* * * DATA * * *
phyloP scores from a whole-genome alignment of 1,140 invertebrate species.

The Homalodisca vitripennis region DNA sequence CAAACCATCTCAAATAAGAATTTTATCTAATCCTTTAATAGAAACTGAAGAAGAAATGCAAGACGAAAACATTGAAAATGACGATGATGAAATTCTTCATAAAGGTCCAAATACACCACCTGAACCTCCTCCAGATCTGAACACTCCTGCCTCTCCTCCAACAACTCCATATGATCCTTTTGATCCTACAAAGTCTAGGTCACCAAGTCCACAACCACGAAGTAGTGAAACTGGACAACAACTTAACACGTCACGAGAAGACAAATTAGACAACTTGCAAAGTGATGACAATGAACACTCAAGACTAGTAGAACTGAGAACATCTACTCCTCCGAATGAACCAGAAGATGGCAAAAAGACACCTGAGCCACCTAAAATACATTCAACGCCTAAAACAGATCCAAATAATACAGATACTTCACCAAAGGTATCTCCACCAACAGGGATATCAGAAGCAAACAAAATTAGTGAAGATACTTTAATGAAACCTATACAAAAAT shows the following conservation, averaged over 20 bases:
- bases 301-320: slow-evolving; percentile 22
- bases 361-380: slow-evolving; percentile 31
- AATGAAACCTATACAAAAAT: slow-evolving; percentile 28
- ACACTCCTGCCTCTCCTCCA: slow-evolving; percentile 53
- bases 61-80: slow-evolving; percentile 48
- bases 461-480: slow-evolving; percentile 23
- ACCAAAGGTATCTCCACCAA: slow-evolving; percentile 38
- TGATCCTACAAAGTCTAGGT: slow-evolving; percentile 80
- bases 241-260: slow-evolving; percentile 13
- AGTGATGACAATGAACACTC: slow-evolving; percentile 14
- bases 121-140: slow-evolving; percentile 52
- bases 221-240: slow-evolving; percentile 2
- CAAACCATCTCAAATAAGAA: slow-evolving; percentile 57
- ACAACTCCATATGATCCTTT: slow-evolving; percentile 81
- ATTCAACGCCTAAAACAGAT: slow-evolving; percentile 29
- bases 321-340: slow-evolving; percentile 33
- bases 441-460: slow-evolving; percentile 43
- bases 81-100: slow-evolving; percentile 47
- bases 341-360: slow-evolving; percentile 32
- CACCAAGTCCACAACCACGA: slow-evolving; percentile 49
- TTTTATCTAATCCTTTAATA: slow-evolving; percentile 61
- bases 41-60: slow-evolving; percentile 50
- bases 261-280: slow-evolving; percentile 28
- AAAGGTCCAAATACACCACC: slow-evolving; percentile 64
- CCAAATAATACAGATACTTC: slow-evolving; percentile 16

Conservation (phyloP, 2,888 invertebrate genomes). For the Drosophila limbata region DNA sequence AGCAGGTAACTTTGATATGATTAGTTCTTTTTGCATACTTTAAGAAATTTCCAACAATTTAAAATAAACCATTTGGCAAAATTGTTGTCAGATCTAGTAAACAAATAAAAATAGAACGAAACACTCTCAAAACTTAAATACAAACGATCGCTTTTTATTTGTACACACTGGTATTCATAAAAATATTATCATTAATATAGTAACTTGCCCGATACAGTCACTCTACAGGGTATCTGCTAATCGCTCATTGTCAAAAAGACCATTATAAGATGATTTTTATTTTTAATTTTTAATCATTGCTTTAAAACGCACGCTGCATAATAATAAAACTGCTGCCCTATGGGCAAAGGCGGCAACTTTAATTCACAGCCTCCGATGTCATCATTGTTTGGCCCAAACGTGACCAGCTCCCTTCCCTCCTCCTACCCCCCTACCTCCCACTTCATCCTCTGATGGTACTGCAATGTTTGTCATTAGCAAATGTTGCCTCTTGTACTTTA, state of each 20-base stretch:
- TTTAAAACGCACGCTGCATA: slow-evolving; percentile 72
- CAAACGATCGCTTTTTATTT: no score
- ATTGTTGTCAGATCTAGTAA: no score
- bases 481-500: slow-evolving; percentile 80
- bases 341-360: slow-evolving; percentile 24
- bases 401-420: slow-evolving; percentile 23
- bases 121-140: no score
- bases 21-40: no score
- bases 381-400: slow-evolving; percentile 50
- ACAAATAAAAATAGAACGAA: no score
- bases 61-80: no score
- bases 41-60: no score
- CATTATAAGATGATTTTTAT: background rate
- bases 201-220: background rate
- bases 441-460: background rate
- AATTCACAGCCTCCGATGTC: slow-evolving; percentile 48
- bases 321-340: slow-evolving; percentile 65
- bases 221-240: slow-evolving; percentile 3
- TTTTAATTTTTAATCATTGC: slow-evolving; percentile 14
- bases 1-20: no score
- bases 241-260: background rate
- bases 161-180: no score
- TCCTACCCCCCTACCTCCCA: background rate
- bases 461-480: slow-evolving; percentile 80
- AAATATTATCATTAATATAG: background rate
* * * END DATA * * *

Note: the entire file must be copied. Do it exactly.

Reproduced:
phyloP scores from a whole-genome alignment of 1,140 invertebrate species.

The Homalodisca vitripennis region DNA sequence CAAACCATCTCAAATAAGAATTTTATCTAATCCTTTAATAGAAACTGAAGAAGAAATGCAAGACGAAAACATTGAAAATGACGATGATGAAATTCTTCATAAAGGTCCAAATACACCACCTGAACCTCCTCCAGATCTGAACACTCCTGCCTCTCCTCCAACAACTCCATATGATCCTTTTGATCCTACAAAGTCTAGGTCACCAAGTCCACAACCACGAAGTAGTGAAACTGGACAACAACTTAACACGTCACGAGAAGACAAATTAGACAACTTGCAAAGTGATGACAATGAACACTCAAGACTAGTAGAACTGAGAACATCTACTCCTCCGAATGAACCAGAAGATGGCAAAAAGACACCTGAGCCACCTAAAATACATTCAACGCCTAAAACAGATCCAAATAATACAGATACTTCACCAAAGGTATCTCCACCAACAGGGATATCAGAAGCAAACAAAATTAGTGAAGATACTTTAATGAAACCTATACAAAAAT shows the following conservation, averaged over 20 bases:
- bases 301-320: slow-evolving; percentile 22
- bases 361-380: slow-evolving; percentile 31
- AATGAAACCTATACAAAAAT: slow-evolving; percentile 28
- ACACTCCTGCCTCTCCTCCA: slow-evolving; percentile 53
- bases 61-80: slow-evolving; percentile 48
- bases 461-480: slow-evolving; percentile 23
- ACCAAAGGTATCTCCACCAA: slow-evolving; percentile 38
- TGATCCTACAAAGTCTAGGT: slow-evolving; percentile 80
- bases 241-260: slow-evolving; percentile 13
- AGTGATGACAATGAACACTC: slow-evolving; percentile 14
- bases 121-140: slow-evolving; percentile 52
- bases 221-240: slow-evolving; percentile 2
- CAAACCATCTCAAATAAGAA: slow-evolving; percentile 57
- ACAACTCCATATGATCCTTT: slow-evolving; percentile 81
- ATTCAACGCCTAAAACAGAT: slow-evolving; percentile 29
- bases 321-340: slow-evolving; percentile 33
- bases 441-460: slow-evolving; percentile 43
- bases 81-100: slow-evolving; percentile 47
- bases 341-360: slow-evolving; percentile 32
- CACCAAGTCCACAACCACGA: slow-evolving; percentile 49
- TTTTATCTAATCCTTTAATA: slow-evolving; percentile 61
- bases 41-60: slow-evolving; percentile 50
- bases 261-280: slow-evolving; percentile 28
- AAAGGTCCAAATACACCACC: slow-evolving; percentile 64
- CCAAATAATACAGATACTTC: slow-evolving; percentile 16

Conservation (phyloP, 2,888 invertebrate genomes). For the Drosophila limbata region DNA sequence AGCAGGTAACTTTGATATGATTAGTTCTTTTTGCATACTTTAAGAAATTTCCAACAATTTAAAATAAACCATTTGGCAAAATTGTTGTCAGATCTAGTAAACAAATAAAAATAGAACGAAACACTCTCAAAACTTAAATACAAACGATCGCTTTTTATTTGTACACACTGGTATTCATAAAAATATTATCATTAATATAGTAACTTGCCCGATACAGTCACTCTACAGGGTATCTGCTAATCGCTCATTGTCAAAAAGACCATTATAAGATGATTTTTATTTTTAATTTTTAATCATTGCTTTAAAACGCACGCTGCATAATAATAAAACTGCTGCCCTATGGGCAAAGGCGGCAACTTTAATTCACAGCCTCCGATGTCATCATTGTTTGGCCCAAACGTGACCAGCTCCCTTCCCTCCTCCTACCCCCCTACCTCCCACTTCATCCTCTGATGGTACTGCAATGTTTGTCATTAGCAAATGTTGCCTCTTGTACTTTA, state of each 20-base stretch:
- TTTAAAACGCACGCTGCATA: slow-evolving; percentile 72
- CAAACGATCGCTTTTTATTT: no score
- ATTGTTGTCAGATCTAGTAA: no score
- bases 481-500: slow-evolving; percentile 80
- bases 341-360: slow-evolving; percentile 24
- bases 401-420: slow-evolving; percentile 23
- bases 121-140: no score
- bases 21-40: no score
- bases 381-400: slow-evolving; percentile 50
- ACAAATAAAAATAGAACGAA: no score
- bases 61-80: no score
- bases 41-60: no score
- CATTATAAGATGATTTTTAT: background rate
- bases 201-220: background rate
- bases 441-460: background rate
- AATTCACAGCCTCCGATGTC: slow-evolving; percentile 48
- bases 321-340: slow-evolving; percentile 65
- bases 221-240: slow-evolving; percentile 3
- TTTTAATTTTTAATCATTGC: slow-evolving; percentile 14
- bases 1-20: no score
- bases 241-260: background rate
- bases 161-180: no score
- TCCTACCCCCCTACCTCCCA: background rate
- bases 461-480: slow-evolving; percentile 80
- AAATATTATCATTAATATAG: background rate